Director Janet Munsil has a bold and cheeky approach to the material, one that has been fully embraced by the cast.  A particular scene between Cesario and Duke Orsino (Emma Grabinsky) springs to mind—the audience was in stitches at the interplay between the characters as Orsino moved closer and closer.  Accompanied throughout with live music (Cam Culham and Noelle Antonsen—musical director)  and song (Joanie Papillon as Feste the Fool provides many wonderful moments) and buoyed by a scenic design (Janet Munsil) and costumes that keep the eye roving for yet one more incredible detail, Twelfth Night is outstanding. Much laughter ensues. Bravo to cast and crew for an accessible interpretation that builds from one moment to the next and keeps the audience guessing to the end.

Sebastian and Antonio Twelfth Night GVSF 2016SJ Valiquette as Antonio, Emily deKorte as Sebastian. Photo: David Bukach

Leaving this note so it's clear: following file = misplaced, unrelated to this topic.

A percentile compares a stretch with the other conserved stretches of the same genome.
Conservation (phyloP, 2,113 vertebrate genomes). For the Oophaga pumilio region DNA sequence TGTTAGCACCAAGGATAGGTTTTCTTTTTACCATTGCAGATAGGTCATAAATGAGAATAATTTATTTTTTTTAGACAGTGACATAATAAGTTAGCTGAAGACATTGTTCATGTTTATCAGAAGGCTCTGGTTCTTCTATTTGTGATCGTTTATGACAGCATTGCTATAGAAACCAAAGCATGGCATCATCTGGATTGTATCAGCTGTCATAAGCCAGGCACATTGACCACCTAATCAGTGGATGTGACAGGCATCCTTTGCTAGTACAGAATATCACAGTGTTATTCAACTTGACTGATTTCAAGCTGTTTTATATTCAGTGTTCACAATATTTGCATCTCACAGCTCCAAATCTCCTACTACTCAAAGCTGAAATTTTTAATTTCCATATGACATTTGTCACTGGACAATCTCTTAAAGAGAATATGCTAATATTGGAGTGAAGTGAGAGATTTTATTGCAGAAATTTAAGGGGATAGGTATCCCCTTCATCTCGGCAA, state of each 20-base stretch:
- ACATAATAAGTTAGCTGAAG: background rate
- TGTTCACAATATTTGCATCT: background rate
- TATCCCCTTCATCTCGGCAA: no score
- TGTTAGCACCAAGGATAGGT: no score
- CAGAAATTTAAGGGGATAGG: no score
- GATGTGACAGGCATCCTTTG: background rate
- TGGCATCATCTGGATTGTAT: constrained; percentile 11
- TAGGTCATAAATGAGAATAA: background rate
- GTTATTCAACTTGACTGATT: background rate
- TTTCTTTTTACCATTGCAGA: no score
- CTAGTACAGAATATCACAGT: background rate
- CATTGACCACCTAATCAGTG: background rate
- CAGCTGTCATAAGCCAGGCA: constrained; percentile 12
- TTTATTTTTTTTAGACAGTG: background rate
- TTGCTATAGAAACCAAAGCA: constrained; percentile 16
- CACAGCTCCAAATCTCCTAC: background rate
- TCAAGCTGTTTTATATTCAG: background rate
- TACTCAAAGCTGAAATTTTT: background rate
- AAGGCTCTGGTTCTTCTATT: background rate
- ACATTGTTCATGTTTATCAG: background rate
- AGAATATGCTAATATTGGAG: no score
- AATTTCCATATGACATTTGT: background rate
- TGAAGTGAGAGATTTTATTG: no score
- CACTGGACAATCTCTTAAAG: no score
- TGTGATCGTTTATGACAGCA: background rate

As I arrived at the box office on preview night, I overheard someone say this was the first time they were seeing a play by Shakespeare. If this was their introduction–they will be hooked!

Twelfth Night at the Greater Victoria Shakespeare Festival directed by Janet Munsil
Greater Victoria Shakespeare Festival
Lansdowne Campus, Camosun College, entrance at the staff parking lot, Lansdowne Road
July 6-30, 2016 Wednesday and Friday at 7:30pm, Saturday at 1:30pm

Tickets available through Ticket Rocket or at the door.
Onsite box office opens at 12:30pm for matinees, and 6:30pm for evening performances.
The gates open and seating begins at 1:00pm for matinees, and 7:00pm for evening performances.